The plain text of § 501(c) leaves insurance companies vulnerable in two ways. First, the statute exempts only those underwriting, classification, and administration decisions "that are based on or not inconsistent with State law." 42 U.S.C. § 12201(c)(1). Thus, actions inconsistent state law, such as the Unruh Act, will lose ADA exemption. In this way, plaintiff's claims appear closely linked; prevailing on the state claim subjects Prudential's actions to closer ADA scrutiny. *fn3" A second way for plaintiff to pierce Prudential's § 12201(c) protection comes from the last line of that subsection, which provides "paragraphs (1), (2), and (3) [containing exemptions for insurance companies, hospitals, HMO's, employers, and ERISA plans] shall not be used as a subterfuge to evade the purposes of subchapter[s] I and III of this chapter." (Footnote omitted.)

 The legislative history supports this narrow reading of the § 501(c) exemption. For instance, one House Report stated that the "ADA requires that underwriting and classification of risks be based on sound actuarial principles or be related to actual or reasonably anticipated experience." H.R. Rep. No. 485, pt. 2 at 71 (1990), reprinted in 1990 U.S.C.C.A.N. at 303, 353. This implies that where underwriting lacks such a basis, it fails to comply with the ADA.

 Plaintiff thus must show a dispute of material fact as to whether Prudential has violated state law. After conceding that Prudential has not violated the California Insurance Code (see Pl.'s Opp'n at 4), plaintiff has only a potential Unruh Act violation to support him. The Unruh Act provides in part that "all persons . . . no matter what their sex, race, color, religion, ancestry, national origin, or disability are entitled to the full and equal accommodations, advantages, facilities, privileges, or services in all business establishments of every kind whatsoever . . . ." Cal. Civ. Code § 51. The law does not afford relief, however, where a business practice "is applicable alike to persons of every sex, color, race, religion, ancestry, national origin, or disability." Id. In light of this provision, and in light of the standards applied by California courts, Prudential does not appear to have directly violated the Unruh Act.

 In Harris v. Capital Growth Investors XIV, 52 Cal. 3d 1142, 278 Cal. Rptr. 614, 805 P.2d 873 (1991), the California Supreme Court held that a landlord could impose an income requirement on all prospective tenants without running afoul of the Unruh Act. The Harris Court limited Unruh Act claims to those classes of people specifically listed in the statute, or to other persons who allege discrimination based on their "personal characteristics," as opposed to mere "financial or economic ones." Id. at 1161, 278 Cal. Rptr. at 624-25. The Court also found that the landlord applied the financial criteria in a uniform and neutral manner, and that the landlord's legitimate business interest justified the distinctions made on the basis of the applicants' financial status. Id. at 1169, 278 Cal. Rptr. at 630. Finally, the Court repeated earlier holdings that the Unruh Act only requires that business rules or practices be "reasonable" and not result in "arbitrary discrimination." Id. at 1165, 278 Cal. Rptr. at 627.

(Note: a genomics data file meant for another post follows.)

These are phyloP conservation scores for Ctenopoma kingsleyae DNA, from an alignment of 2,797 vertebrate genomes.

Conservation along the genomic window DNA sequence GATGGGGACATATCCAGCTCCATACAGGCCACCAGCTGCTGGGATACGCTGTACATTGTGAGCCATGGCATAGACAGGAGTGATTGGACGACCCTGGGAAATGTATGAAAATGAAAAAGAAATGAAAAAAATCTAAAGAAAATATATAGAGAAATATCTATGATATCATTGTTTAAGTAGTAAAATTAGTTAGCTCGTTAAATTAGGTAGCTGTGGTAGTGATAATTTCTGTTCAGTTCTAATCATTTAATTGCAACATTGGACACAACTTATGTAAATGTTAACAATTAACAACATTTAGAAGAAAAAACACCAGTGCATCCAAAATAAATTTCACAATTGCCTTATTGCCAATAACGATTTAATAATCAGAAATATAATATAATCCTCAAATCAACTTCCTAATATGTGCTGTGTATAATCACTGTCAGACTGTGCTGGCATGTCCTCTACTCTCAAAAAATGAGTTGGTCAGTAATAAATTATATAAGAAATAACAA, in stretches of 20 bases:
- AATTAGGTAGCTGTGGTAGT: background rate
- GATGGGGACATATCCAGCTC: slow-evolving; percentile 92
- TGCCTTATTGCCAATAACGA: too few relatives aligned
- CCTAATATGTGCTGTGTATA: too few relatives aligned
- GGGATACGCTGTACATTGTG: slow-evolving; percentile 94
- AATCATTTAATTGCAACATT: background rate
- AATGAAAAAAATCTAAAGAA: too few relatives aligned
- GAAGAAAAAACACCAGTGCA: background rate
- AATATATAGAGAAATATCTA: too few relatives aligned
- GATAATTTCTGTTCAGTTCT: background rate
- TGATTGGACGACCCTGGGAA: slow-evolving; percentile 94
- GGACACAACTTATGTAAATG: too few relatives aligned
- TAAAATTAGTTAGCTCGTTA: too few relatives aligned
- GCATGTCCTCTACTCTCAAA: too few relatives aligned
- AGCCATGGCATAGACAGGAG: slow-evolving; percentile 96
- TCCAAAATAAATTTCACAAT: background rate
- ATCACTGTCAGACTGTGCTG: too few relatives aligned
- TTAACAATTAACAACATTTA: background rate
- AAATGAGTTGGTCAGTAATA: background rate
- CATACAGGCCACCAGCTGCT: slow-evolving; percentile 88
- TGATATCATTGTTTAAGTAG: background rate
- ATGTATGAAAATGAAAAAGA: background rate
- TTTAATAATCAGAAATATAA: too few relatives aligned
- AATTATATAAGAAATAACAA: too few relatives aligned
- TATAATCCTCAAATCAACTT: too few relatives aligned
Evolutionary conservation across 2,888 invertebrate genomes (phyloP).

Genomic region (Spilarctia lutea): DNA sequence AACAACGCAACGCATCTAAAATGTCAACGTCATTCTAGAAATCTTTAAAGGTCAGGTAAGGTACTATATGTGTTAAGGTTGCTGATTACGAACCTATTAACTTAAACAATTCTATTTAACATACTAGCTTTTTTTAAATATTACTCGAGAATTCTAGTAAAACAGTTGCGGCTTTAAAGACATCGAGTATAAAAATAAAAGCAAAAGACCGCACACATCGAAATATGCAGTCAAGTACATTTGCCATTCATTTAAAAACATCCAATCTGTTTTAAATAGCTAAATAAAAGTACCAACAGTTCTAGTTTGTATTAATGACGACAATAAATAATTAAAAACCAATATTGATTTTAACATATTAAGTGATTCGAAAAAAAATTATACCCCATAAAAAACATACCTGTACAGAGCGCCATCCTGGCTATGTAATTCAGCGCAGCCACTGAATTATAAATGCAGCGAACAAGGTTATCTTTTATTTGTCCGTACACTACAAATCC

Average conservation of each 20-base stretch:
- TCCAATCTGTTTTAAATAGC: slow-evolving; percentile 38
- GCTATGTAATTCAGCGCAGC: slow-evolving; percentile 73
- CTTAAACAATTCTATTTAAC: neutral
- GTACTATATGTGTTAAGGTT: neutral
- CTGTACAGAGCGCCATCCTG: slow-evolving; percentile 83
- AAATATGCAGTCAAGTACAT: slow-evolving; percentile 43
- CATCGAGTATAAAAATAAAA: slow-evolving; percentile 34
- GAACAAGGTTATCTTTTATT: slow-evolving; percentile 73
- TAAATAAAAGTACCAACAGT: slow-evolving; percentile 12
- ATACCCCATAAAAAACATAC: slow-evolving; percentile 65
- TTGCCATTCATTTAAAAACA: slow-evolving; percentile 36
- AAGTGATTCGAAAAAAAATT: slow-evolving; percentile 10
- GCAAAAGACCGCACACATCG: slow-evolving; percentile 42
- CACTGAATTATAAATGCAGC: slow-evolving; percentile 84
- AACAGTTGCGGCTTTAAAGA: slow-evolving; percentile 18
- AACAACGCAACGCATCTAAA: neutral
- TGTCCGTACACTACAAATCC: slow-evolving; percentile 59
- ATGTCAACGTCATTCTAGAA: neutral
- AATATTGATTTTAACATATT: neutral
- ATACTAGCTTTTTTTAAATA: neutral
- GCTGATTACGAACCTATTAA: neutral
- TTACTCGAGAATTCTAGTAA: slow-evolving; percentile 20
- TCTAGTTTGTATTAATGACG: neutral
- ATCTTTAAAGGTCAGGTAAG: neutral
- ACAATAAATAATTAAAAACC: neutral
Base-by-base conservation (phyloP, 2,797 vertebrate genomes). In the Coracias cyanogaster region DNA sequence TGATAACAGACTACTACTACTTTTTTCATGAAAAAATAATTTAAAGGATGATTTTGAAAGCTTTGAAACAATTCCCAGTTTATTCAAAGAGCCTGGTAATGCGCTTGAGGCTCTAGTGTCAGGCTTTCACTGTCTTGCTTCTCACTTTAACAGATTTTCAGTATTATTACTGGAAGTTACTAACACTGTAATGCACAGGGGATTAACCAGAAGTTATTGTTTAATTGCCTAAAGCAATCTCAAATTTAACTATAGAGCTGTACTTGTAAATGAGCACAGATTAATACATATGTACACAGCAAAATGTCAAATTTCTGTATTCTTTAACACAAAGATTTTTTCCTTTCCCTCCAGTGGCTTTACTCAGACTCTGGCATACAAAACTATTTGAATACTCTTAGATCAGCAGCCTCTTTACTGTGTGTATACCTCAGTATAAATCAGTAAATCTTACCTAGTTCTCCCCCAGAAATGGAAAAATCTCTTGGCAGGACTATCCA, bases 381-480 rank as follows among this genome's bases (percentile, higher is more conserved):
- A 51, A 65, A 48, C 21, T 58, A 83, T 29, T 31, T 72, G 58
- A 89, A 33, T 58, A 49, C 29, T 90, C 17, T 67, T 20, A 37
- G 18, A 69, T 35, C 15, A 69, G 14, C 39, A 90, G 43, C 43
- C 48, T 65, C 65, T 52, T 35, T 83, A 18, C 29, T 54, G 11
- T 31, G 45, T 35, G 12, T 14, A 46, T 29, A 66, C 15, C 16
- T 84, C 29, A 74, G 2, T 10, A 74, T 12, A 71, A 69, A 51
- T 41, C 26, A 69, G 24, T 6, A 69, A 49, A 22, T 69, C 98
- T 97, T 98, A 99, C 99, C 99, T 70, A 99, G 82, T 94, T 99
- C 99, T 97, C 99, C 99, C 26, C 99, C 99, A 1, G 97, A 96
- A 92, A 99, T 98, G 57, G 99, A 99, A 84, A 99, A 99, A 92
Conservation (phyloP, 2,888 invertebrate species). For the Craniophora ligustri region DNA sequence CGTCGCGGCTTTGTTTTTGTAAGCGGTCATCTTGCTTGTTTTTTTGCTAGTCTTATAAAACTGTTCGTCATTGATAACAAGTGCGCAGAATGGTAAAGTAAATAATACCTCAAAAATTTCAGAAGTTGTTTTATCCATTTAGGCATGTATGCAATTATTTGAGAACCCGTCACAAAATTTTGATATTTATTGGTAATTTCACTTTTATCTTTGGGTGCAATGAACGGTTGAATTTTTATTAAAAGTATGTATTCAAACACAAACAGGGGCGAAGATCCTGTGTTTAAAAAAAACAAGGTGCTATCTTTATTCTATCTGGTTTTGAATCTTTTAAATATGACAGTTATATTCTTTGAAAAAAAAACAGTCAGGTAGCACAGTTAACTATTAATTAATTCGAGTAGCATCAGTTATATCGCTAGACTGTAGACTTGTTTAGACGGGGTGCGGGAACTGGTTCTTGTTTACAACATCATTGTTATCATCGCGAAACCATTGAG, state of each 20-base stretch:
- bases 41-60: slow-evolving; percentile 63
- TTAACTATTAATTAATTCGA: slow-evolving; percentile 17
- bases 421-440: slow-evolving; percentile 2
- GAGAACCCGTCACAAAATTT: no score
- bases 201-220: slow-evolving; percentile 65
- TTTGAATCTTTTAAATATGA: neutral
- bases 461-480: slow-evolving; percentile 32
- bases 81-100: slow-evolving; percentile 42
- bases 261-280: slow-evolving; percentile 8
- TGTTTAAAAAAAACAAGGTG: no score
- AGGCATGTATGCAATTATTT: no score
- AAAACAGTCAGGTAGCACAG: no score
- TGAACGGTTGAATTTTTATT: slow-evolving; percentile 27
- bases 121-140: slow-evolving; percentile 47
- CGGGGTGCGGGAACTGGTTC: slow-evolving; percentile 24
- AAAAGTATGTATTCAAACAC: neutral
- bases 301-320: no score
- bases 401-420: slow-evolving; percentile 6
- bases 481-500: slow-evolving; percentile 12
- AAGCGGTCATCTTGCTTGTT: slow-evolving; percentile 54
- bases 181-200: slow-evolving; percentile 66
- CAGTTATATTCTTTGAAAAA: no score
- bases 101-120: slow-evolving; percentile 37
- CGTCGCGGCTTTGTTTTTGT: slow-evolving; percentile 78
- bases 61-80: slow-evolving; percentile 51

Prudential asserts that its exclusion of applicants who engage in sexual activities with HIV-positive partners is both neutrally applied and rationally related to its legitimate business objectives, as in Harris. It is neutral because all persons, regardless of gender or sexual orientation, are excluded if they engage in sex with an HIV-positive partner. It is rational because, in Prudential's view, it cannot profitably underwrite the uncertain and high mortality risks accompanying such activities. Thus, Harris should bar plaintiff's claim.

 Plaintiff distinguishes Harris on the basis that the Harris plaintiffs were not persons in a protected class, and that fact proved critical in the court's decision in that case. See id. at 630. In this case, plaintiff seeks to characterize his status as a partner of an HIV-positive individual as a "personal characteristic" under Harris.

 As Prudential notes, however, the Unruh Act does not prohibit discrimination based on one's marital or partner status. See Beaty v. Truck Ins. Exch., 6 Cal. App. 4th 1455, 8 Cal. Rptr. 2d 593 (1992) (finding that refusal to issue unmarried homosexual couple a joint policy did not violate Unruh Act, where insurer uniformly rejected all unmarried applicants, homosexual or not). Prudential further argues that it did not deny plaintiff's application based on his status, but rather on his risky conduct, that is, having sexual relations with an HIV-infected individual. The Unruh Act does not prohibit discrimination against persons based upon their conduct, but only prohibits that discrimination resulting from the individual's membership in a particular class of persons. *fn4" See Gayer v. Polk Gulch, Inc., 231 Cal. App. 3d 515, 282 Cal. Rptr. 556, 562 (1991) (finding that plaintiff, who had earlier filed a discrimination suit against a bar, could not bring a § 51 action against it because of the bar's refusal to serve him, where subsequent acts of discrimination merely responded to plaintiff's conduct in filing suit).